It's no surprise that Grant Morrison is returning to Batman, since the writer has said all along that he would. But as recently as December 19, <a href=>DC was referring to the extended Morrison Batman story as <i>Batman: Leviathan</i></a> and as the "epic concluding <i>act</i> of a Batman story six years in the making!" <p>Morrison has also previously said that his return to Batman with Chris Burnham will be 12 issues long. <p>DC has confirmed with Newsarama that <i>Leviathan</i> will indeed be a story arc in <i>Batman Incorporated</i>, but this now raises questions - does Morrison intend to stay on <i>Inc.</i> after <i>Leviathan</i> concludes, or will the series continue on without him? <p>And early talk about James Robinson and Nicola Scott's JSA series had hinted it would also be 12 issues. But that's now also being dubbed an "ongoing." <p>Again, is Robinson only slated for the first 12 issues of <i>Earth 2</i>, with more creators lined up to explore the multiverse after? <p>Or are we reading too much into all of this?


The cancellation of both <i>Static Shock</i> and <i>Hawk & Dove</i> seem especially surprising given that both series will be two and three issues into new directions respectively, with Marc Bernardin having started writing <i>Static Shock</i> with #7 announced in <a href=>solicitations</a> as both "new series writer" and the beginning of "an exciting new chapter in a young hero's story" neither of which suggest that the book will be cancelled with the next issue. Rob Liefeld's taking over as <i>Hawk & Dove</i>'s writer with #6 of that title and has <a href=>given the impression in interviews</a> that he was thinking long-term about the series. <p>Similarly, <i>Men of War</i> had seemingly changed formats with its penultimate issue, with original series writer Ivan Brandon being replaced by James Robinson and J.T. Krul, and original lead character Sgt. Rock being dropped in favor of two new stories; unlike <i>Hawk & Dove</i> and <i>Static Shock</i>, however, this was <a href=>announced as</a> "individual stand alone stories" as opposed to a new status quo for the series. <p>When contacted by Newsarama, Bernardin said that "<i>Static Shock</i> "was an ongoing [series] when I agreed to take it on... But the market does what the market does." (Bernardin was <a href=>announced as the new writer back in October</a>, one month into The New 52 initiative and at a point when the books were all selling at a point where cancellation seemed a distant possibility at best). <p>While it's a shame that we won't get to see more of what Bernardin could've done with the character or what Rob Liefeld had in store for <i>Hawk & Dove</i> it looks like sales were so low that even a new direction was unlikely to turn things around.


It's also surprising that DC would use the title "Second Wave" for this part of their New 52 initiative. <p>DC's own <i>First Wave</i> line of comics, was canceled just last year, and Marvel's early 2000s faux-Manga Tsunami titles have some interesting parallels six (ish) disparate ongoing series being branded together and launched the same month as a "wave." <p>The "all wet" sales performance by both previous "waves" doesn't exactly inspire confidence in the metaphor, making it peculiar DC would try to surf the imagery again.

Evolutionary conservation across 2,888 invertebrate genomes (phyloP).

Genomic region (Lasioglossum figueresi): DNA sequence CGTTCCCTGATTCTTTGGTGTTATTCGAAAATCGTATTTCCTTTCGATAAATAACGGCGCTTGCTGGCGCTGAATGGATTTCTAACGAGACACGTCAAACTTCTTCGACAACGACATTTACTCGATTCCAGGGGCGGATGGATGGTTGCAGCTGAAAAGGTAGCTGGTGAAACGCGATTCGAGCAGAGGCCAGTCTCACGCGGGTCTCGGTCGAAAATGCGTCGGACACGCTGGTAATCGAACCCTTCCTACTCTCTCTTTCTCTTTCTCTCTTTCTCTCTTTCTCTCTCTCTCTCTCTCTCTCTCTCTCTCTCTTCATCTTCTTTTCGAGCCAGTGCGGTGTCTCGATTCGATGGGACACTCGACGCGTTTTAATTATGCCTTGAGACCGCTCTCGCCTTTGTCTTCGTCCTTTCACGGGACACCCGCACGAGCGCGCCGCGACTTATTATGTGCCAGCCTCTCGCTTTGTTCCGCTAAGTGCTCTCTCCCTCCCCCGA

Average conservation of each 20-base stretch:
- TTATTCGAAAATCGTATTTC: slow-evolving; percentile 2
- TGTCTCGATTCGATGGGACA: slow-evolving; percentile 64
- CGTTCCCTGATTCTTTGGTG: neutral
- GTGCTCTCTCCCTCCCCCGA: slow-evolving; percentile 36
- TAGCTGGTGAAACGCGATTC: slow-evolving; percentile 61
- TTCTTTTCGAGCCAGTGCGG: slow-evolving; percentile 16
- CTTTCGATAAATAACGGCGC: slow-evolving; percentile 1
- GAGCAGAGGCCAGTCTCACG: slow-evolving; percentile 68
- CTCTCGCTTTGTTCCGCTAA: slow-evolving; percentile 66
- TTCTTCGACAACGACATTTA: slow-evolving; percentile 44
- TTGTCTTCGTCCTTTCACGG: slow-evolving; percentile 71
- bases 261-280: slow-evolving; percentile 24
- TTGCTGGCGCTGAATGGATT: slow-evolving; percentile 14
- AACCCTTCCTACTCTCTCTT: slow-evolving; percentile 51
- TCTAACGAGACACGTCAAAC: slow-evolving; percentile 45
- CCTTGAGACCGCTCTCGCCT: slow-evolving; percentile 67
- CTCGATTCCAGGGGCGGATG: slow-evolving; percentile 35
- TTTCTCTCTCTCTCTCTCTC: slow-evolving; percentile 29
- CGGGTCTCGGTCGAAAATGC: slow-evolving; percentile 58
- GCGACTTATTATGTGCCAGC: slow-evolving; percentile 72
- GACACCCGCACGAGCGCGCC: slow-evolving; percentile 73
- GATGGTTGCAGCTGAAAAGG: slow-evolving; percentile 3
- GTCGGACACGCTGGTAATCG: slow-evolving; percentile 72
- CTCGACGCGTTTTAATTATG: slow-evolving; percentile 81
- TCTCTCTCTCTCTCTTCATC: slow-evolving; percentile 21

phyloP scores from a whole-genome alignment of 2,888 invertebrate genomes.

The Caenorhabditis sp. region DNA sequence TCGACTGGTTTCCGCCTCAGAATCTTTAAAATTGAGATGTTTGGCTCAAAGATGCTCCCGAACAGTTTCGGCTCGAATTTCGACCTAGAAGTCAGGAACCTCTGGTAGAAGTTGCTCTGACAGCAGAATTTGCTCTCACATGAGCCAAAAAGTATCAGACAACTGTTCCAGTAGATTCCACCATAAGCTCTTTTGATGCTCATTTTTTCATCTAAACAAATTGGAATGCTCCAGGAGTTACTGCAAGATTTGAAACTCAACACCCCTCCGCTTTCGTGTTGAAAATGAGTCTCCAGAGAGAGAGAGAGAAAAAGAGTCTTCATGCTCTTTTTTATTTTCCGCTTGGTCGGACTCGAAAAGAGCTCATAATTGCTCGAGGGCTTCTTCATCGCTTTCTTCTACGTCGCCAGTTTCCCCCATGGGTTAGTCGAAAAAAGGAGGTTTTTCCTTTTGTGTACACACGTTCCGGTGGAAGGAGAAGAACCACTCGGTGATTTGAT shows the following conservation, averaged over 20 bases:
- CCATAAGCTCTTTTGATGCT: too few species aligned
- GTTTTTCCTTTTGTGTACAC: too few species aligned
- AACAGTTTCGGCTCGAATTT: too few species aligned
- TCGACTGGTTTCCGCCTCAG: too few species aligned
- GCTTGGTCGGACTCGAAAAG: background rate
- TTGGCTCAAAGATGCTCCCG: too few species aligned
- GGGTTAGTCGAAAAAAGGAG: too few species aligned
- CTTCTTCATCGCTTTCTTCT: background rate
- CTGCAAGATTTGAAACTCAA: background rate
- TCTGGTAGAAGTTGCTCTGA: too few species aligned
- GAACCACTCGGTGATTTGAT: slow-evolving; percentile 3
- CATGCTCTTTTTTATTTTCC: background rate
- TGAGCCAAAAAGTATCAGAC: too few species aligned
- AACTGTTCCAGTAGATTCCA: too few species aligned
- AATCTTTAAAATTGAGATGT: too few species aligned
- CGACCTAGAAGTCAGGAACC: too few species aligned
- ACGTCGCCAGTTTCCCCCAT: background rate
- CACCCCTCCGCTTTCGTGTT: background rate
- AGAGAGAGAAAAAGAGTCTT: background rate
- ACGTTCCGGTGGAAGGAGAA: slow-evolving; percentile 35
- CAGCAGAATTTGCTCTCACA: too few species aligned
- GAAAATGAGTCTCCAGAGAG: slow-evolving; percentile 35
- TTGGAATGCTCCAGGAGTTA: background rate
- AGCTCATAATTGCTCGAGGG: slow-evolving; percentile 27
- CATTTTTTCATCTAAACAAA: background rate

There are a few things about this announcement that lend further credence to recent cries by many comic industry watchers that DC's editor-in-chief Bob Harras is reviving some things about his '90s stint as Marvel's E-i-C. <p>The announcement that Howard Mackie, who had previously been closely associated with '90s Marvel, is writing one of DC's new titles (<i>The Ravagers</i>) follows the migration of other '90s Marvel creators to DC, including well-known names like Rob Liefeld and Tom DeFalco. <p>When asked about the addition of Mackie to DC's roster, Harras immediately credited that decision to co-publisher Dan DiDio. "[Mackie] had a couple meetings with Dan DiDio over the last few months," the editor said. "I think they talked story, they talked character, and I think Dan was very impressed with Howard's way of approaching story."


Bob Harras has said that the Second Wave is all about "world-building," but with <i>Earth 2</i> and <i>Worlds' Finest</i> being two of the higher profiles new launches, did Harras misuse the singular modifier? <p>Its noteworthy that just a few days after reminding everyone of the existence of the hooded stranger and naming her "Pandora" (which certainly raises questions in and of itself), DC seems to be swinging open the doors to the Multiverse in earnest among their core New 52 titles, and so early in its life as the "prime" DC Earth. <p>In fact, the concept of <i>Worlds' Finest</i> (notice the punctuation) seems to position the New 52 Earth as more of "a" DC Earth, rather than "the" DC Earth, an interesting tact to take considering DC's presumed intent to continue to try to reach new and lapsed readers. <p>With Grant Morrison's epic <i>Multiversity</i> reportedly also being readied for a 2012 debut a series that Morrison has confirmed connects the core DC Universe with the other 51 multiple Earths and "Pandora" watching over it all, is DC very intentionally headed down the same path that led to all those Crises of the past?

The Biggest Surprises of New 52's 'Second Wave'

Date: 12 January 2012 Time: 09:08 PM ET